OWL (Offer of Wise-Minded Learning): Extreme Emotions, Extreme Thoughts
Extreme negativity prevents wise-minded problem solving, and there are some classic distorted thinking patterns we should all work to avoid. See if any of these, identified by David Burns, M.D. (feelinggood.com), are familiar to you:
- All-or-nothing thinking. Black and white thinking patterns. (I’m right/you’re wrong. I’m going to ace the test/flunk the test.).
- Overgeneralization. A negative feeling or event colors your entire assessment (My son’s birthday party was ruined by his rude reactions to me.).
- Mental filter. You screen out everything outside of the preoccupying negative threat (My daughter is not college material with her math grades.).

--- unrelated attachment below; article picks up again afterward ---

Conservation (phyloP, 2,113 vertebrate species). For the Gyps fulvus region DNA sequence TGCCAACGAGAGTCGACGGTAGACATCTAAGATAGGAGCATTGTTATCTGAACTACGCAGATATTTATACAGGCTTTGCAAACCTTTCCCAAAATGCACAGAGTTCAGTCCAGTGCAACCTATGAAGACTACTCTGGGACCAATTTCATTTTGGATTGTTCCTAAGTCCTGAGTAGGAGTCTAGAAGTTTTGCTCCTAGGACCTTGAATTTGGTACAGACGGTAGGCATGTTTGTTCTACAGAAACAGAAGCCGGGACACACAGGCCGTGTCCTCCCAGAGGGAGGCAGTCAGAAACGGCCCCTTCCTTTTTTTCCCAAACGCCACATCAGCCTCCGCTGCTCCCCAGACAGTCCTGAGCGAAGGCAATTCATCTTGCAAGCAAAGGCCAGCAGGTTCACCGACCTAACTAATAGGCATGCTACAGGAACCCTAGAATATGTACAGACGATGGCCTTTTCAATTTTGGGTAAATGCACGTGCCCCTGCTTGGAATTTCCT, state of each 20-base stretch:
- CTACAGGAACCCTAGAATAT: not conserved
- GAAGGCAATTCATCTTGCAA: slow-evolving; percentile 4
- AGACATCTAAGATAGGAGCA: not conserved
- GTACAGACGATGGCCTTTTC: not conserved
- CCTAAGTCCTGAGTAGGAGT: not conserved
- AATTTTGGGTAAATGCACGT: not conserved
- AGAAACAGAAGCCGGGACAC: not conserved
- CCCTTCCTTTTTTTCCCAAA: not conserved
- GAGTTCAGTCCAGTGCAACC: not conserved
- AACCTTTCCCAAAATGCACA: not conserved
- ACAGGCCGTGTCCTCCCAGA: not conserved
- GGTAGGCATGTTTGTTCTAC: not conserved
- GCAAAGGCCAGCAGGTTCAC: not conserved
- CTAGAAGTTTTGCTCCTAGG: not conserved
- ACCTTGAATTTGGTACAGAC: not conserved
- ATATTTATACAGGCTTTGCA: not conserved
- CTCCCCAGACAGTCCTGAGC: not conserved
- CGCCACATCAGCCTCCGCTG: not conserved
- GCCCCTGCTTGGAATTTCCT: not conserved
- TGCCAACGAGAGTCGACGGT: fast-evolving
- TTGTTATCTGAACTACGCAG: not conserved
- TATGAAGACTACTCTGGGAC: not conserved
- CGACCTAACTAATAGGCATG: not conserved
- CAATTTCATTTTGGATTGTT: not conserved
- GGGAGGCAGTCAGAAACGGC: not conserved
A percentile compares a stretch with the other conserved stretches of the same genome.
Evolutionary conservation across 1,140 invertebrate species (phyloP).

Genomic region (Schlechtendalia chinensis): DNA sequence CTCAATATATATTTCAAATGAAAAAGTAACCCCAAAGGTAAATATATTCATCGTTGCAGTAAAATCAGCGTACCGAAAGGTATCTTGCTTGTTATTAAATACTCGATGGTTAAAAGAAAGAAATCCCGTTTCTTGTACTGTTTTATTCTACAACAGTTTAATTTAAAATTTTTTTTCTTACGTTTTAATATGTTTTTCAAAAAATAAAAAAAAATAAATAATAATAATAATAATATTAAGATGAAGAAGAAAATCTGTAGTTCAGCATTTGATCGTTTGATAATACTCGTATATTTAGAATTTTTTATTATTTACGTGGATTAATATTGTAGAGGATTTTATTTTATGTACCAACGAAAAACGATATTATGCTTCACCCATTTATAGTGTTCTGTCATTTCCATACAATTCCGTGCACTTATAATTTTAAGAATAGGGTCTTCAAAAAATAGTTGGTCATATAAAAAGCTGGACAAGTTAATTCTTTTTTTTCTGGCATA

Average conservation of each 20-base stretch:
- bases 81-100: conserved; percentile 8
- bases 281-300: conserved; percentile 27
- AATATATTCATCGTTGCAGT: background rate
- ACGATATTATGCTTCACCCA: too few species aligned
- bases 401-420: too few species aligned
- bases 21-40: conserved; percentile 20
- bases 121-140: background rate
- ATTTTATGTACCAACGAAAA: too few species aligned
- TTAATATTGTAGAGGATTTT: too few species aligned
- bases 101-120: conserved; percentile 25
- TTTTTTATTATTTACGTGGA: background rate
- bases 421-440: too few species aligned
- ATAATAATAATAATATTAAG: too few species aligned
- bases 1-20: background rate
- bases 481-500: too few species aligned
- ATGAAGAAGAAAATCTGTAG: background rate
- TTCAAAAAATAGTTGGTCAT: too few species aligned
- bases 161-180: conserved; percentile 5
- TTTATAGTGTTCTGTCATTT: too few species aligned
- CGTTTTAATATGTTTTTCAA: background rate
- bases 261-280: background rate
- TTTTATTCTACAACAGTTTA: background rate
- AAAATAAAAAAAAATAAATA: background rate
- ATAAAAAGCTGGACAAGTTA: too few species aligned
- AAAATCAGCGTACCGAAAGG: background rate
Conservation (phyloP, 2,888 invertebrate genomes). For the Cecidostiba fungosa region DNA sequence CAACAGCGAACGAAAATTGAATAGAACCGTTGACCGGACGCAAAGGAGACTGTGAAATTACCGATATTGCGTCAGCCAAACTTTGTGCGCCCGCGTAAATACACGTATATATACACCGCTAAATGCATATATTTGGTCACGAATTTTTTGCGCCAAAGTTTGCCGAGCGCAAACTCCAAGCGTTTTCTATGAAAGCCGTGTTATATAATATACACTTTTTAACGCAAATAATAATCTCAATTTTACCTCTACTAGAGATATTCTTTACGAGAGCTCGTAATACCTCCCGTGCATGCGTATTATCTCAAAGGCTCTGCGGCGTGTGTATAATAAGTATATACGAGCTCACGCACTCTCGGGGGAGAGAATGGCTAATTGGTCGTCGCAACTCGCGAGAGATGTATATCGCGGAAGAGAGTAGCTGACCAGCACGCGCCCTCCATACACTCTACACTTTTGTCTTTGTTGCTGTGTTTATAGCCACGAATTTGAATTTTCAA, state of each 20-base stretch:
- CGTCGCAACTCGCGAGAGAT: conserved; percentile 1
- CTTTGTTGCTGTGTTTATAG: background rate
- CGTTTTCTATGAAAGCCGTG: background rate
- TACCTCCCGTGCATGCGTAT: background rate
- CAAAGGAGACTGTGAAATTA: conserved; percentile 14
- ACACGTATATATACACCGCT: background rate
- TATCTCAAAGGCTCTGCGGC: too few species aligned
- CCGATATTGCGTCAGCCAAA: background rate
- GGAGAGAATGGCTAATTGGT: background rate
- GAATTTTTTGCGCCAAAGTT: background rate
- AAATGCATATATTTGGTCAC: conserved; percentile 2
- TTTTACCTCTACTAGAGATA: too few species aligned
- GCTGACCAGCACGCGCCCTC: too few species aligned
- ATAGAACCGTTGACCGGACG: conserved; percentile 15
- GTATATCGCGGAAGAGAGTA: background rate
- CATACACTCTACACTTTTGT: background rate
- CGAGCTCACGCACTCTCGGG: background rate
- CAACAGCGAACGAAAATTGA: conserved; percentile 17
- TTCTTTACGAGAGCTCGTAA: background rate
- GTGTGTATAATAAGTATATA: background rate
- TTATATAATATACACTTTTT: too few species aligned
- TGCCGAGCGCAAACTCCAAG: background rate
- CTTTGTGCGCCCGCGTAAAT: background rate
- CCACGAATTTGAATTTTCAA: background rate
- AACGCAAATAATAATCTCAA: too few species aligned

- Jumping to conclusions. The negative threat mushrooms to assumptions that lack support. Negative forecasting. You presume that something will be terrible in the future.
- Catastrophizing or minimizing. Blowing things up to a worst-case scenario and dismissing good things.
- Feelings altar. Assuming that because you feel it, it must be true.
- “Should” statements. You try to motivate or punish yourself or others with expectations that things “should” be a certain way. This can result in a guilt trip, and more anger, frustration, shame and resentment--and it doesn’t motivate.
- Personalization. Assuming that you have primary responsibility for something bad (My daughter’s social problems are my fault.).
- Labeling/name calling. Attaching a label to yourself or another that encourages overly negative assessments (She’s a brat. I’m a bad mother).
Read more about negativity traps and the “The Importance of Positive Emotions” in Wise-Minded Parenting: 7 Essentials for Raising Successful Tweens + Teens, in chapter 5: Emotional Flourishing.